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Squamellaria imberbis in cultivation


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In early November of 2014 I received a small seedling of Squamellaria imberbis from Vanua Levu, Fiji.   It had no true leaves yet, only the two cotyledons.  I failed to take a photo of it until mid-December of 2014 by which time it had several true leaves and only one cotyledon was still attached. 

Squam wil 2014 12 13 2.jpg

From that time on it seemed to grow more quickly than any other Rubiaceous ant-plant that I have ever raised.  This is what it looked like in August of 2015 growing upright in a three inch pot.  At this point I wanted to switch it to growing sideways, more like they grow in habitat.  So I mounted it thru a tree fern slab attached by screws to the open end of an 8 inch basket that I filled with an epiphyte growing mix and hung sideways on a wall.




A year later, August of 2016, it was firmly attached in the basket and had grown considerably.  Notice in this photo the rather limited number of golden hairs/projections on the caudex.  This is when it started to make flowers and continued with those for about 4 months. 



The caudex made significant strides during that flowering period and this is what it looks like now, in May of 2017 – larger in size and with many more of the golden hairs/projections.  I am waiting anxiously for it to take on the black, rugby ball look and shape! 

(Sorry, I could not get this image to rotate 90 degrees clockwise)



As to the flowers: a total of about 30 opened during that late 2016 flowering period.  For about the first 10 flowers I could find no pollen in the flowers but an ovary with a healthy looking stigma was present in all the flowers.  After that I started finding pollen – maybe mostly because I started looking at the right time of day - Jay had put me on to looking about 10 am for pollen.    There were lots of ants in the flowers.  The ants in my collection are a small (2 mm long) species of Cardiocondyle ants, not the Philidris ants that occupy the plants on Fiji.

No fruits were forming.  The Cardiocondyle ants were apparently not getting the job done.   Then one day I had two flowers open at the same time (this was the only time that happened) so I grabbed a camel hair brush and moved pollen between the two flowers.   This was successful and two fruits started to form.


As the plant was flowering I tried using the biological key in the Chromicki Squamellaria article to verify the identification of the plant - but with no success.  The problem was at the #7 couplet where I was unable to convince myself that I was seeing the squamella inside the petal tube.  The squamella are four small scales that are in a ring near the bottom of the petal tube.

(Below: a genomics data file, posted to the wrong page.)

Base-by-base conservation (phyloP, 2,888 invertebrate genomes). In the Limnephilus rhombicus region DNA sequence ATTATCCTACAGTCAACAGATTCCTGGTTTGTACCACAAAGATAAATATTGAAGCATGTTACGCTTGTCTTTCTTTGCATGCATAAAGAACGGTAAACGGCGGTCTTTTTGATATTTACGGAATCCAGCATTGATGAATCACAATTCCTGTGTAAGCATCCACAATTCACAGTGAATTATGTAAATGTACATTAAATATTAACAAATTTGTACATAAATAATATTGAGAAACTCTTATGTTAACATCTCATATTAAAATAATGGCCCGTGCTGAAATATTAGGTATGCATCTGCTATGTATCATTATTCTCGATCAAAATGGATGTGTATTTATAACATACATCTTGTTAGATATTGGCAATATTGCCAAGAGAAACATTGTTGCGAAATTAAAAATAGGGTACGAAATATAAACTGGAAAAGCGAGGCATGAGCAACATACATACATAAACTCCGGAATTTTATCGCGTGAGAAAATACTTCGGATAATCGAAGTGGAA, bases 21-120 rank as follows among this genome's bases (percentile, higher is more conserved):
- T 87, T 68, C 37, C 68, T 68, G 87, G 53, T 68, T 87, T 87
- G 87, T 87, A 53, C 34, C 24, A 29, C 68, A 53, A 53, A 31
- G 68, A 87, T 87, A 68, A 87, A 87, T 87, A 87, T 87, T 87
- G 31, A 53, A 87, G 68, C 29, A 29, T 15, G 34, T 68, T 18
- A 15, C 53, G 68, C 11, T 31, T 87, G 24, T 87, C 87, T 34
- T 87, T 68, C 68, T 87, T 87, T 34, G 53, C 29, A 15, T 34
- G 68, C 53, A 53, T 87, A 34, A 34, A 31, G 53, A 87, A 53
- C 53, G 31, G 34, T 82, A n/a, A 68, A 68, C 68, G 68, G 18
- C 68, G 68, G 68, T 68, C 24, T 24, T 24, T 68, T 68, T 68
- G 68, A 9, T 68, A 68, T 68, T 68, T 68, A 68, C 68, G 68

At about the same time I took a weekend workshop on DNA sequencing as used in identifying organisms and establishing taxonomic relationships.  So I took a leaf of this Squamellaria plant into the workshop and they used it in their demonstrations.  They isolated, multiplied and prepared the DNA for sequencing and a few weeks later sent me the results after they compared it with DNA sequences in the online Genebank.

It was a match for the DNA sequence of Squamellaria imberbis in Chromicki’s paper.  If we could only identify all of our plants this way!!!!! 

For it to be S. imberbis the squamella have to be present.  So I went back to my flower photos and found two squamella in this photo.  Look carefully at the tips of the arrows.  The spuamella are very thin and light in color.

S imberbis squamella.jpg


As to the fruits.  A few weeks after I discovered the fruits it was obvious they were not the same shape as the fruit photos Andreas has posted here on the forum.  When the fruits ripened (a dirty orange color) the reason for the misshappened fruit was clear – my fruits had only one seed each in them instead of the expected 4.  I need to work on my pollen brushing techniques!  Happily both of the seeds have germinated.  So Squamellaria imberbis plants are self-fertile.


From sometime in January to mid-April, 2017 the plant took a breather and did not do much.  In April new flower buds started to form slowly and in greater numbers than the first year of flowering.   Last week I had two flowers open the same day and moved pollen between them – hoping this time to get full four-seeded fruits.  I had another pair open today and did hand pollination again.  Too early to tell if either of these pollination attempts have succeeded.

This has been a very interesting and fast growing species.



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Great job with this Frank! Growers of hydnophytines worldwide should rejoice in the fact that we have seen the number of species in cultivation multiply by a factor of eight or 10 over the past several years and that four of the five genera now have self-sustaining populations in cultivation.


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